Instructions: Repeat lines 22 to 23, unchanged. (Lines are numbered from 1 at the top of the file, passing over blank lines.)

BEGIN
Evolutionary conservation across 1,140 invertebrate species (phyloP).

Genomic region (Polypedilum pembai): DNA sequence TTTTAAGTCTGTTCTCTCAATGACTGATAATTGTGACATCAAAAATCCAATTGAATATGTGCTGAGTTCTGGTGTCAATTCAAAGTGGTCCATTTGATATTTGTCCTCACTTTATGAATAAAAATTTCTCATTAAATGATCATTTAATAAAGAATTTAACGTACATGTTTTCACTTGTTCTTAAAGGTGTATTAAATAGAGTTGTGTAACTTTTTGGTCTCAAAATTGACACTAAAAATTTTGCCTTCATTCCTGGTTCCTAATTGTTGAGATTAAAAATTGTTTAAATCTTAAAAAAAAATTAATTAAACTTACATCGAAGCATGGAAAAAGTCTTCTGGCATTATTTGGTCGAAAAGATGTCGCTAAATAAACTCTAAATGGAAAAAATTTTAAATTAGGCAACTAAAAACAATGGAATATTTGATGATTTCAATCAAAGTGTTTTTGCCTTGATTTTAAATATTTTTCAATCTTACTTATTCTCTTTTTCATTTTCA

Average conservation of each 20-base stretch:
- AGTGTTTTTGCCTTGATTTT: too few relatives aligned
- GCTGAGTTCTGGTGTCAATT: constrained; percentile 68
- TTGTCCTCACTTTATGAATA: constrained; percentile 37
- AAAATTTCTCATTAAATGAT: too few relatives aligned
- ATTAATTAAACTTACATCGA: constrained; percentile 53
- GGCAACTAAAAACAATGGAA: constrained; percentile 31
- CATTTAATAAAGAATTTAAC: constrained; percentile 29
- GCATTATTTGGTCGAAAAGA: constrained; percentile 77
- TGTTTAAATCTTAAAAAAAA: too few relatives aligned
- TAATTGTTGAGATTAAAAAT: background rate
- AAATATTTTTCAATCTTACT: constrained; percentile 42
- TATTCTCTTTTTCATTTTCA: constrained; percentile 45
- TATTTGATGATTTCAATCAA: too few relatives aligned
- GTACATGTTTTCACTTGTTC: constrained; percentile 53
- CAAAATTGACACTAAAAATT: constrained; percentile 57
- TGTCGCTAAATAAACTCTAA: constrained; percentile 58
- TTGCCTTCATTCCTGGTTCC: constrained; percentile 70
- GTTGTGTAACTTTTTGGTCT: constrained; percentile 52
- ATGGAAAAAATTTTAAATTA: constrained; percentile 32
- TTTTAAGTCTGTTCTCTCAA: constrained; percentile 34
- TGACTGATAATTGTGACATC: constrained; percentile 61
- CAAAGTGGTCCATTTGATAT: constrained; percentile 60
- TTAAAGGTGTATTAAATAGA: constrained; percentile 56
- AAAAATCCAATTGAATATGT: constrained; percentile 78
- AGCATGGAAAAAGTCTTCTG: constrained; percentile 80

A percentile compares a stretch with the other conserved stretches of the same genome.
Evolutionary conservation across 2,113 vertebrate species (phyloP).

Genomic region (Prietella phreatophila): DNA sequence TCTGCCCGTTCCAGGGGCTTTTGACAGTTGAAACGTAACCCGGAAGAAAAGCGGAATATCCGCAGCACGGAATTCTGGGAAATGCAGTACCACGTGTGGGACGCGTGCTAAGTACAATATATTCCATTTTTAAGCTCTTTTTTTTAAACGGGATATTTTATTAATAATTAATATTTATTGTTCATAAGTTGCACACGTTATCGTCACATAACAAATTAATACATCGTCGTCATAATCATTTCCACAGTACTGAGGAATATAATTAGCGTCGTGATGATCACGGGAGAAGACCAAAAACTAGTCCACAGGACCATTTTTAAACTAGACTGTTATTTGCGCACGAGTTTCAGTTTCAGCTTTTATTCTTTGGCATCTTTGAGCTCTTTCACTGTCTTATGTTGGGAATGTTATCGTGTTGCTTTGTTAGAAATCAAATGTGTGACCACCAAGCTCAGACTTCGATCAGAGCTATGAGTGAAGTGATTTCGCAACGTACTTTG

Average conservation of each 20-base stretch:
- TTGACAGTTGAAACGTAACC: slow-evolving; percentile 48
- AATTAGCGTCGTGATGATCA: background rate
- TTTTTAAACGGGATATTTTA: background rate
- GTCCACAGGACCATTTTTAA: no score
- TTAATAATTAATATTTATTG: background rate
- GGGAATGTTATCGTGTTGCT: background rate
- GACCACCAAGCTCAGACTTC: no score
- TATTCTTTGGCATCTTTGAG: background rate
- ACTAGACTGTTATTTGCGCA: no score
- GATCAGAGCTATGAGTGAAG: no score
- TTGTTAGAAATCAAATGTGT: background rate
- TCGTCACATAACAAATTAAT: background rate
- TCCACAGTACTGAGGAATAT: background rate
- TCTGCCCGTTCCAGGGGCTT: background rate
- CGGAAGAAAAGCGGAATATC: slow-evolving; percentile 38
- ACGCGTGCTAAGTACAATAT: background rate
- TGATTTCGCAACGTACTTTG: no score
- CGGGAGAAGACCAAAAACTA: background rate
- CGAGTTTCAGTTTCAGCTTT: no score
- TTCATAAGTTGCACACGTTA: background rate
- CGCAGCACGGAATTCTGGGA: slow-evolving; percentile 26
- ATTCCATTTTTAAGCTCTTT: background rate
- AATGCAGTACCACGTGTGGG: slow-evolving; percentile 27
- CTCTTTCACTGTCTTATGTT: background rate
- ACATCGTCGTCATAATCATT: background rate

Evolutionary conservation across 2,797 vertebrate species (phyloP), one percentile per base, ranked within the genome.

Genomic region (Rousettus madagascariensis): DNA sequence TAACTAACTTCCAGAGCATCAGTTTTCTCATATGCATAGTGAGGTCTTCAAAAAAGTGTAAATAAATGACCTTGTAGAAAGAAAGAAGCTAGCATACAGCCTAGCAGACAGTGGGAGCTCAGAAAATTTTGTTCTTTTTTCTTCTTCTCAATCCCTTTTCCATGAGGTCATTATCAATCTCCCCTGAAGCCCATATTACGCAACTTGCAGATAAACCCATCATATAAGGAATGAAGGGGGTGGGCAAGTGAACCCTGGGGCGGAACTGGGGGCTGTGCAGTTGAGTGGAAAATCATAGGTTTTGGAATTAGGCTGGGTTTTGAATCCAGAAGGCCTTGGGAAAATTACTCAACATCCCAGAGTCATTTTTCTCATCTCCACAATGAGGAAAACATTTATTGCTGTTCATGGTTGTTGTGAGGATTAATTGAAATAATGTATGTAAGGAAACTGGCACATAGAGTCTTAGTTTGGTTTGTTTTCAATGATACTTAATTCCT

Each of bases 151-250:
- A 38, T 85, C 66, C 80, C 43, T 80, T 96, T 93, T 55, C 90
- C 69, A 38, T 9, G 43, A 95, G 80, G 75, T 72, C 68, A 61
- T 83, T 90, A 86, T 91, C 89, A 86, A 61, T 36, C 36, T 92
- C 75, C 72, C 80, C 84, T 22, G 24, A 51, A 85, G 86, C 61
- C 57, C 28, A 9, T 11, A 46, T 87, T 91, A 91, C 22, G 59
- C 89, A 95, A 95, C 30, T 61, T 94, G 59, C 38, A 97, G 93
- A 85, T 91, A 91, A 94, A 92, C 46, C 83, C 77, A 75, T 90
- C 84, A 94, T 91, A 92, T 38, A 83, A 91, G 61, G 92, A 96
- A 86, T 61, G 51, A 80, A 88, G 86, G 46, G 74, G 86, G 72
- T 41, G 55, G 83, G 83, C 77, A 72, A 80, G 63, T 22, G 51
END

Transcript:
- ATGGAAAAAATTTTAAATTA: constrained; percentile 32
- TTTTAAGTCTGTTCTCTCAA: constrained; percentile 34